Seasons seem to change faster framed by the haunting green aisles of Glasgow’s Necropolis as the whole of the city is laid out before visitors and natives alike. But despite its sweeping panorama views, cracking stones, and lichen-covered etchings, its darkly Victorian, romantic appeal is tarnished in cowardly corners by litter, vandalism, and evidence of debauchery within the borders of this “City of The Dead”. Just beyond the famed “Bridge of Sighs”, Glasgow’s most expansive monument to memory – and one of its most popular historic monuments, housing the remains of many notable University-affiliated delegates – is suffering in silence. At the peak of the tourist season in summer and early autumn, the Necropolis is outwardly immaculate; a mossy beacon of a transformative era. During this time, trash litters not the walkways themselves, nor do the garden beds imply a lack of care from diligent maintenance staff working hard to uphold them. But tucked away behind the ornate gardens and complimentary flora, compromised iron gates of mausoleums reveal broken bottles, trash, looting, and graffiti: some decades old, others clearly fresh. Broken mausoleum floors reveal gaping caverns beneath, inspiring cautiously-curious eyes to peer as far as they dare, and winter’s comparably barren scenery makes this all-the-more possible, drawing attention to an infrequently-discussed issue. Graveyards are bound to bear the brunt of the passage of time: an established and culturally-acknowledged component of their metaphoric appeal is indeed their steadfast stoicism in the face of all-season decay and the systematic breaking-down of memories as time marches forward. But whether eroded by weather or by man, each culture has its own traditions with regard to the dead; many hinging upon fear, superstitiously reinforced cultural norms, and health concerns, the latter of which (in some ways) inspired the need for the Necropolis itself.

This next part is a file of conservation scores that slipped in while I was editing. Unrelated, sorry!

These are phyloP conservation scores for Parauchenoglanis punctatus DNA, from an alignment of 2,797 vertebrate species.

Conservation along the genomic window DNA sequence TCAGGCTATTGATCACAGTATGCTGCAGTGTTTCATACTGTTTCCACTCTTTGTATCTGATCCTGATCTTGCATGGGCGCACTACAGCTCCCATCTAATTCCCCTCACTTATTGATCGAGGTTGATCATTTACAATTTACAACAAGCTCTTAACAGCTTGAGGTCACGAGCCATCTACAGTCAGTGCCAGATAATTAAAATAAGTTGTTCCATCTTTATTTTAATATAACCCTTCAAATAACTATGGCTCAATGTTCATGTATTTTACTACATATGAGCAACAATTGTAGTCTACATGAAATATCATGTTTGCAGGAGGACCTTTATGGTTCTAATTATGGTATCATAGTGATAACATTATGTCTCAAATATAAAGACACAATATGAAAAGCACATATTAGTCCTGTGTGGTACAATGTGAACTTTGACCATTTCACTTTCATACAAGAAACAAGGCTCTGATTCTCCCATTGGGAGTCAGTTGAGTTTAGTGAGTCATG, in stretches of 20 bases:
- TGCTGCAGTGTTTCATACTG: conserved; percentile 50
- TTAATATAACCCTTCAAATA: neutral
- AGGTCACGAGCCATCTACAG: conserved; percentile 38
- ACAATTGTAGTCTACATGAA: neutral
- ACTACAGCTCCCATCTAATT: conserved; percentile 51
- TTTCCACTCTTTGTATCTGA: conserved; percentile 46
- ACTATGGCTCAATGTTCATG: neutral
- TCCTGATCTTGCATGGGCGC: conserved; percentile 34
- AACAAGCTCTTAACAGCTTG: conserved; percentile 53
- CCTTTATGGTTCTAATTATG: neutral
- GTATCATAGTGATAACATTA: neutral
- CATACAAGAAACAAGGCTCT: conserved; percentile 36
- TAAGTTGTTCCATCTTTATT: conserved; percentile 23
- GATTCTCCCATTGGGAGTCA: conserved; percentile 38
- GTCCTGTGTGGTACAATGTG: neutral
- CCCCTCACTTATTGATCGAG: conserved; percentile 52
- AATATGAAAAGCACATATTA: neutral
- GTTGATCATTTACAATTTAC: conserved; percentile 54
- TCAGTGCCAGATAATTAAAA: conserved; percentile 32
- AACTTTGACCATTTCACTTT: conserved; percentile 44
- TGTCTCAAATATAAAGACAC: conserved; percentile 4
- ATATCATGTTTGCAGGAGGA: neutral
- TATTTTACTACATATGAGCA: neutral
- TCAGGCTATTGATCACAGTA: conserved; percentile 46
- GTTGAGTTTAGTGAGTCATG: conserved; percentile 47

The monument was designated as a respectful, interdenominational dominion from which the city’s dead could rest peacefully in 1833 – and moreover, to minimise the unpleasant side-effects which accompanied the city’s rising population, including fewer and fewer burial locations, and relevant, related health concerns. As with many cemeteries, the largest and most decadent monuments typically belonged to pillars of the Glaswegian community, but the Necropolis opened its earth to constituents of humbler legacies as well. Today, the massive graveyard encompasses 50,000 bodies over fifteen hectares… but with only 3,500 stones, not all graves have an individual monument, making preservation of the site’s overall integrity all the more critical to emotional preservation and to the psychological health of family visitors. In January of 2013, a storm of outrage swept through Glasgow when, most notably, an extreme case of anti-religious graffiti was found at the monument dedicated to the memory of John Knox, a religious reformer most well-known for founding the Presbyterian Church of Scotland, and arguably among the upper echelon of Scottish society’s esteemed natives. Aiming to make a statement, the phrases “No God“, and “Your Life Has Been A Lie” (among other, equally harsh sentiments) could not be washed from the minds of many Glasgow locals as easily as it could be removed from the pediment of the monument, despite the Glasgow City Council Graffiti Removal Team’s best efforts. Toppled angels, broken stones, and other signs of mischief were not easily restored, causing deep sadness in the hearts of many Glaswegians. Again in October 2013, three young men between the ages of seventeen and twenty were convicted of vandalism of the cemetery in July 2011, when scrawled messages of “white power” and swastikas littered notable graves across the cemetery, as well as instances of physical damage to other stones. Both incidents were met with cultural outrage – in many cases, prompting Glaswegians to urge the council to take more authoritative steps in securing the cemetery from future attacks, instead of continuing to take a more reactive approach. Authority responses to these particular incidents were swift and vehement, but call into question the double standard at play concerning the graves of lesser-known individuals whose monuments are adorned with artlessly scrawled obscenities and littered with trash - something which is still occurring today, over four years later. Whilst improvement is implied through lack of recent negative press, this fact, in conjunction with certain very obvious cases of irreversible graffiti and untouched rubbish within mausoleums, calls into question the possibility that, perhaps, Glasgow doesn’t want to talk about the skeletons in its closet.